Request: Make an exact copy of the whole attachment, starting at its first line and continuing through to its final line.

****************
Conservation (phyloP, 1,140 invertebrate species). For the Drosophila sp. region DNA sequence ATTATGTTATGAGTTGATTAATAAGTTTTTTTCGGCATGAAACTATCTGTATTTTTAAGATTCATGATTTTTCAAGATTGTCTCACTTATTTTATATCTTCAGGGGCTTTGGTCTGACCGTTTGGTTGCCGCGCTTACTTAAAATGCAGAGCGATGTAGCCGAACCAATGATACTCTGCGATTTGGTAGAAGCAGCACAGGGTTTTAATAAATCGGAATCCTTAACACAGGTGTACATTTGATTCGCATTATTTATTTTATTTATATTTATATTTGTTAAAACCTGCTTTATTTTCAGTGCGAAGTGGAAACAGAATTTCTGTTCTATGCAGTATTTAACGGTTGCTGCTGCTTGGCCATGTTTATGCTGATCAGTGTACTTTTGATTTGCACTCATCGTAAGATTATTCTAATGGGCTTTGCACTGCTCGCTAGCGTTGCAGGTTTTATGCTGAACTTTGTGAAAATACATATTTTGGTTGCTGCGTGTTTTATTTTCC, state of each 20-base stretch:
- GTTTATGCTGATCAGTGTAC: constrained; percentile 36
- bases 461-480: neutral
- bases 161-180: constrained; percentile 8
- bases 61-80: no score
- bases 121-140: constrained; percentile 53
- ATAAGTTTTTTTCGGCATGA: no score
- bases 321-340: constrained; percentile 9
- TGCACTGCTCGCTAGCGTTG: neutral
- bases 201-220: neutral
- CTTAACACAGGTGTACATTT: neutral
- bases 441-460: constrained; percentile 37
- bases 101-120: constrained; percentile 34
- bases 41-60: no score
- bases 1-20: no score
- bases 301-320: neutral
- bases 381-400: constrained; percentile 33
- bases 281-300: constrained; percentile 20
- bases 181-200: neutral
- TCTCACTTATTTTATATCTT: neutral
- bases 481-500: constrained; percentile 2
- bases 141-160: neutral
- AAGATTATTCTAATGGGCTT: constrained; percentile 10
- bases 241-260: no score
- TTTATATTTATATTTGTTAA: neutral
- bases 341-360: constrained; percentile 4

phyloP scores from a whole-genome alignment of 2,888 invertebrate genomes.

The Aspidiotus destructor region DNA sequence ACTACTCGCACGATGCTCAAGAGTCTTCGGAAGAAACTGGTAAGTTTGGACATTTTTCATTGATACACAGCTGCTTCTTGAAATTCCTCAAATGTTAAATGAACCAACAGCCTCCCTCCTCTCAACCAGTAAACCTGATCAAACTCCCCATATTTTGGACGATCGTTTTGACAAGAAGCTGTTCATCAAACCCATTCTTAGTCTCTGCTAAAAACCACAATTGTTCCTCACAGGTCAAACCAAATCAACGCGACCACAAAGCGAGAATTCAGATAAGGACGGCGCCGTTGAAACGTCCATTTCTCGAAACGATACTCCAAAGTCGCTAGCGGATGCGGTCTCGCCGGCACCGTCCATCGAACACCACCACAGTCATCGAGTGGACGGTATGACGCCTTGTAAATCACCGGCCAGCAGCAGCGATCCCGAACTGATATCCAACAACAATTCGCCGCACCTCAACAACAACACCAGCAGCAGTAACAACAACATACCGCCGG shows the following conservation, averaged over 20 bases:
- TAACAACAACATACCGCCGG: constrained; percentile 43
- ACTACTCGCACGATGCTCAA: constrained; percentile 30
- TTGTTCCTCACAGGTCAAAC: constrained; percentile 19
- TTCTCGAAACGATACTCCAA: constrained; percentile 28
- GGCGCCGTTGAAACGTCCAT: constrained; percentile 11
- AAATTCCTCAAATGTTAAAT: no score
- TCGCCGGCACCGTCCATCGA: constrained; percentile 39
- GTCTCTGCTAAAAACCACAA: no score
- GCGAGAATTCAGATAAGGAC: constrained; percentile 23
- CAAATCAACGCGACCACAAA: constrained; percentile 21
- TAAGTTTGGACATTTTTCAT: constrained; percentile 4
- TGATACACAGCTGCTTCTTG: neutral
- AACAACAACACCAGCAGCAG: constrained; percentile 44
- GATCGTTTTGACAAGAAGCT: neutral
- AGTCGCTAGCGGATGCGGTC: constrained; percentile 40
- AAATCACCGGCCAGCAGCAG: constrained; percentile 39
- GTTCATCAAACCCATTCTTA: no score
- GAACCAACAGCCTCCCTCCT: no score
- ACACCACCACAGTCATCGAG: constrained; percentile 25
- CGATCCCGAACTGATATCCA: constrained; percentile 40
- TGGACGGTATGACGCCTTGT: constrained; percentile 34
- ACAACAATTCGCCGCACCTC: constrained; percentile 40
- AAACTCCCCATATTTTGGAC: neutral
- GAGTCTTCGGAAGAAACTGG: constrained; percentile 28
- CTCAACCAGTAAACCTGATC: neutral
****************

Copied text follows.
Conservation (phyloP, 1,140 invertebrate species). For the Drosophila sp. region DNA sequence ATTATGTTATGAGTTGATTAATAAGTTTTTTTCGGCATGAAACTATCTGTATTTTTAAGATTCATGATTTTTCAAGATTGTCTCACTTATTTTATATCTTCAGGGGCTTTGGTCTGACCGTTTGGTTGCCGCGCTTACTTAAAATGCAGAGCGATGTAGCCGAACCAATGATACTCTGCGATTTGGTAGAAGCAGCACAGGGTTTTAATAAATCGGAATCCTTAACACAGGTGTACATTTGATTCGCATTATTTATTTTATTTATATTTATATTTGTTAAAACCTGCTTTATTTTCAGTGCGAAGTGGAAACAGAATTTCTGTTCTATGCAGTATTTAACGGTTGCTGCTGCTTGGCCATGTTTATGCTGATCAGTGTACTTTTGATTTGCACTCATCGTAAGATTATTCTAATGGGCTTTGCACTGCTCGCTAGCGTTGCAGGTTTTATGCTGAACTTTGTGAAAATACATATTTTGGTTGCTGCGTGTTTTATTTTCC, state of each 20-base stretch:
- GTTTATGCTGATCAGTGTAC: constrained; percentile 36
- bases 461-480: neutral
- bases 161-180: constrained; percentile 8
- bases 61-80: no score
- bases 121-140: constrained; percentile 53
- ATAAGTTTTTTTCGGCATGA: no score
- bases 321-340: constrained; percentile 9
- TGCACTGCTCGCTAGCGTTG: neutral
- bases 201-220: neutral
- CTTAACACAGGTGTACATTT: neutral
- bases 441-460: constrained; percentile 37
- bases 101-120: constrained; percentile 34
- bases 41-60: no score
- bases 1-20: no score
- bases 301-320: neutral
- bases 381-400: constrained; percentile 33
- bases 281-300: constrained; percentile 20
- bases 181-200: neutral
- TCTCACTTATTTTATATCTT: neutral
- bases 481-500: constrained; percentile 2
- bases 141-160: neutral
- AAGATTATTCTAATGGGCTT: constrained; percentile 10
- bases 241-260: no score
- TTTATATTTATATTTGTTAA: neutral
- bases 341-360: constrained; percentile 4

phyloP scores from a whole-genome alignment of 2,888 invertebrate genomes.

The Aspidiotus destructor region DNA sequence ACTACTCGCACGATGCTCAAGAGTCTTCGGAAGAAACTGGTAAGTTTGGACATTTTTCATTGATACACAGCTGCTTCTTGAAATTCCTCAAATGTTAAATGAACCAACAGCCTCCCTCCTCTCAACCAGTAAACCTGATCAAACTCCCCATATTTTGGACGATCGTTTTGACAAGAAGCTGTTCATCAAACCCATTCTTAGTCTCTGCTAAAAACCACAATTGTTCCTCACAGGTCAAACCAAATCAACGCGACCACAAAGCGAGAATTCAGATAAGGACGGCGCCGTTGAAACGTCCATTTCTCGAAACGATACTCCAAAGTCGCTAGCGGATGCGGTCTCGCCGGCACCGTCCATCGAACACCACCACAGTCATCGAGTGGACGGTATGACGCCTTGTAAATCACCGGCCAGCAGCAGCGATCCCGAACTGATATCCAACAACAATTCGCCGCACCTCAACAACAACACCAGCAGCAGTAACAACAACATACCGCCGG shows the following conservation, averaged over 20 bases:
- TAACAACAACATACCGCCGG: constrained; percentile 43
- ACTACTCGCACGATGCTCAA: constrained; percentile 30
- TTGTTCCTCACAGGTCAAAC: constrained; percentile 19
- TTCTCGAAACGATACTCCAA: constrained; percentile 28
- GGCGCCGTTGAAACGTCCAT: constrained; percentile 11
- AAATTCCTCAAATGTTAAAT: no score
- TCGCCGGCACCGTCCATCGA: constrained; percentile 39
- GTCTCTGCTAAAAACCACAA: no score
- GCGAGAATTCAGATAAGGAC: constrained; percentile 23
- CAAATCAACGCGACCACAAA: constrained; percentile 21
- TAAGTTTGGACATTTTTCAT: constrained; percentile 4
- TGATACACAGCTGCTTCTTG: neutral
- AACAACAACACCAGCAGCAG: constrained; percentile 44
- GATCGTTTTGACAAGAAGCT: neutral
- AGTCGCTAGCGGATGCGGTC: constrained; percentile 40
- AAATCACCGGCCAGCAGCAG: constrained; percentile 39
- GTTCATCAAACCCATTCTTA: no score
- GAACCAACAGCCTCCCTCCT: no score
- ACACCACCACAGTCATCGAG: constrained; percentile 25
- CGATCCCGAACTGATATCCA: constrained; percentile 40
- TGGACGGTATGACGCCTTGT: constrained; percentile 34
- ACAACAATTCGCCGCACCTC: constrained; percentile 40
- AAACTCCCCATATTTTGGAC: neutral
- GAGTCTTCGGAAGAAACTGG: constrained; percentile 28
- CTCAACCAGTAAACCTGATC: neutral